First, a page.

POLITICS

ANC Is Corrupt, Bankrupt, Sold To The Core -- Pityana

SaveSA convener Sipho Pityana says 'entitled' leadership hopefuls 'should be in a retirement village'; urges confidence in younger leaders instead.

23/11/2017 16:15 SAST | Updated 24/11/2017 05:25 SAST
Michael Sheehan / AFP / Getty Images
Businessman and chairperson of the Save South Africa (SaveSA) movement Sipho Pityana addresses a crowd of supporters of the SaveSA campaign on April 4, 2017.

Among the current ANC presidential candidates, there are some "who should be in a retirement village somewhere", instead of feeling "entitled" to lead the country, Save SA's Sipho Pityana said on Thursday at the Daily Maverick's "The Gathering".

In conversation with EWN editor-in-chief Katy Katopodis, Pityana said South Africans need to rediscover confidence in younger leaders with "fresh thinking", in order to emerge from the country's crisis.

"The reason we are in a rut is because we have all these people who think they are entitled to this job, but they don't have a clue what to do with the country," Pityana said.

He also lambasted leaders who forget they are "our servants, not our bosses".

"People are sick of politicians, but the moment has come to put politicians in their place. The problem is that we [are expected to] all move out the way when the blue light brigade comes. We treat [these politicians] like our masters. We need to change that relationship," said Pityana.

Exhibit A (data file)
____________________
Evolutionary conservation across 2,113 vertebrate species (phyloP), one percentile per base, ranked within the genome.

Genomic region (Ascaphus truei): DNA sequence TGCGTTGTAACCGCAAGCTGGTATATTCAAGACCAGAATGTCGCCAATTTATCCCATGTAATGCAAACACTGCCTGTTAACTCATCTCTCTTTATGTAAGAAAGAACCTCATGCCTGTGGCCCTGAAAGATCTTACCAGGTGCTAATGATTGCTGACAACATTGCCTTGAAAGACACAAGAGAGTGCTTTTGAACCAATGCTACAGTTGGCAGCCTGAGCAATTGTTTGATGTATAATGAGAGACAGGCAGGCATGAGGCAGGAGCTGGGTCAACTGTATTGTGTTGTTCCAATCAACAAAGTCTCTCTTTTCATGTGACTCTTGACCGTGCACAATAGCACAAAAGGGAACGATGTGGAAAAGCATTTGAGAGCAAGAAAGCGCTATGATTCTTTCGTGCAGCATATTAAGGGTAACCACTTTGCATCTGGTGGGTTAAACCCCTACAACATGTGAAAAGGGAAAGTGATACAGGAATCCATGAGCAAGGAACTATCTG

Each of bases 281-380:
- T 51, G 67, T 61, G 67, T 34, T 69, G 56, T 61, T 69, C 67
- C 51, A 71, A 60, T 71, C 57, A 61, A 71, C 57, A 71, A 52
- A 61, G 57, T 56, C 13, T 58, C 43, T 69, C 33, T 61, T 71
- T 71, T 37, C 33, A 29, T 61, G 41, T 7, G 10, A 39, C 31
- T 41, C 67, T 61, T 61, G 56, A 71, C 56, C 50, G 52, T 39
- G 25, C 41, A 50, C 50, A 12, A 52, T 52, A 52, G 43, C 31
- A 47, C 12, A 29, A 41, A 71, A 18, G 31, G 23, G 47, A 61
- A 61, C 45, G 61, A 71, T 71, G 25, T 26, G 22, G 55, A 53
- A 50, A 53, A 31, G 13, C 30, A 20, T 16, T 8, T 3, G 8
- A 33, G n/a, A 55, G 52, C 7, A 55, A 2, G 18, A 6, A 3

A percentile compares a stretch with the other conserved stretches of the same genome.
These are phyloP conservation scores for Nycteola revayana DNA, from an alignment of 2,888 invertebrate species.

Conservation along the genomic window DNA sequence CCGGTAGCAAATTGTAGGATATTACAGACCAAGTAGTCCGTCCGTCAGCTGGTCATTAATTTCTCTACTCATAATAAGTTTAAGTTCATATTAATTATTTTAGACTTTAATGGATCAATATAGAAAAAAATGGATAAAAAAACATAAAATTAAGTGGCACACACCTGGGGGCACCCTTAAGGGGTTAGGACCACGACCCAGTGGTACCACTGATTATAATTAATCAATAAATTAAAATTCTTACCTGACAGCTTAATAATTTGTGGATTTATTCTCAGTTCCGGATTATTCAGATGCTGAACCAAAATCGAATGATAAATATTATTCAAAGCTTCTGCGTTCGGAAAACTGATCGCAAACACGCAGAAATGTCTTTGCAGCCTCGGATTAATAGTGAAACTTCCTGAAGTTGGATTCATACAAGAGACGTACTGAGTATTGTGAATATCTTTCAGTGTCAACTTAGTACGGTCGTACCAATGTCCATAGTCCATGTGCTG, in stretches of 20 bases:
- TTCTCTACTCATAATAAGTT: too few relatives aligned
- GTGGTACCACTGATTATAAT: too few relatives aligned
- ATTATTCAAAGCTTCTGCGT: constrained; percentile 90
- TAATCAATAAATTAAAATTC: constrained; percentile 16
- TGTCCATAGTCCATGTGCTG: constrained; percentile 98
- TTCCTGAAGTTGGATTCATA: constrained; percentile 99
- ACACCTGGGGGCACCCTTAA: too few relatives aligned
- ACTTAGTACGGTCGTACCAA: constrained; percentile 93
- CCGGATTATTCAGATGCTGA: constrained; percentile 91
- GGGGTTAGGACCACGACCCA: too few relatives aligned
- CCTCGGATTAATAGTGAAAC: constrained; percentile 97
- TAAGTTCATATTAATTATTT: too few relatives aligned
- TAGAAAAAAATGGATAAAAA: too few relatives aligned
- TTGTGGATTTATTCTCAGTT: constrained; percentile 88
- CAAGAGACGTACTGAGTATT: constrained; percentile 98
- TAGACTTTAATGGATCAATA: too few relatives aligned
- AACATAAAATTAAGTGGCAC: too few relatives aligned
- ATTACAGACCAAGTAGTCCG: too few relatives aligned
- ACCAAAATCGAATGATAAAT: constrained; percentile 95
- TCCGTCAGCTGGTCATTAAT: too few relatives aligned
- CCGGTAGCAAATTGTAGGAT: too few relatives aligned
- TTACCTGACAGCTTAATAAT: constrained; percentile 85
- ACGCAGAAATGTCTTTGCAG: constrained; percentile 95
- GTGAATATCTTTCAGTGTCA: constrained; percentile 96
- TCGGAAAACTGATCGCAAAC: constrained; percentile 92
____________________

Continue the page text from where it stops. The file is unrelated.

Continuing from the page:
'Time for arrests'

Pityana added that the ANC at large has "failed to accept that it is corrupt and bankrupt –– and sold to the core", and said that the election of a new leader of the party won't bring South Africans to the "land of milk and honey".

"If you take a rotten cake and put icing sugar on it, it doesn't stop being a rotten cake," he said.

"So the December conference, for all intents and purposes, is about putting icing sugar on a rotten cake. The corruption is systemic".

Researcher and commentator Nomboniso Gasa echoed a similar sentiment, saying the "rot" in government reaches way beyond the president and senior leaders, and through to institutions "running on autopilot" at multiple levels of governance in the country.

Gasa said she believes, nevertheless, that it is time for those implicated in the "rot" to go to jail –– including President Jacob Zuma.

"Zuma has to wear an orange overall and serve his time in jail. If the ANC wants to have any role in society, they must remove Zuma and some of them must stand trial," she said.

Reversing the "tremendous damage" caused by state capture in particular, Pityana said, would take a long time. As a result, those who now wish to lead the country need to have "realistic conversations" about the tough times ahead, which will include austerity measures, he said.

"We are going to go through a hard time after Zuma is gone, to clean up the mess and restore the economy," he said.

He added that it is "very well for one of the architects of state capture who now occupies treasury -- [finance minister] Malusi Gigaba -- to say we'll go cap-in-hand to the IMF to ask for a bailout, but we are saying before he does that, he must bring back the money he and others allowed to [be stolen] out the country".

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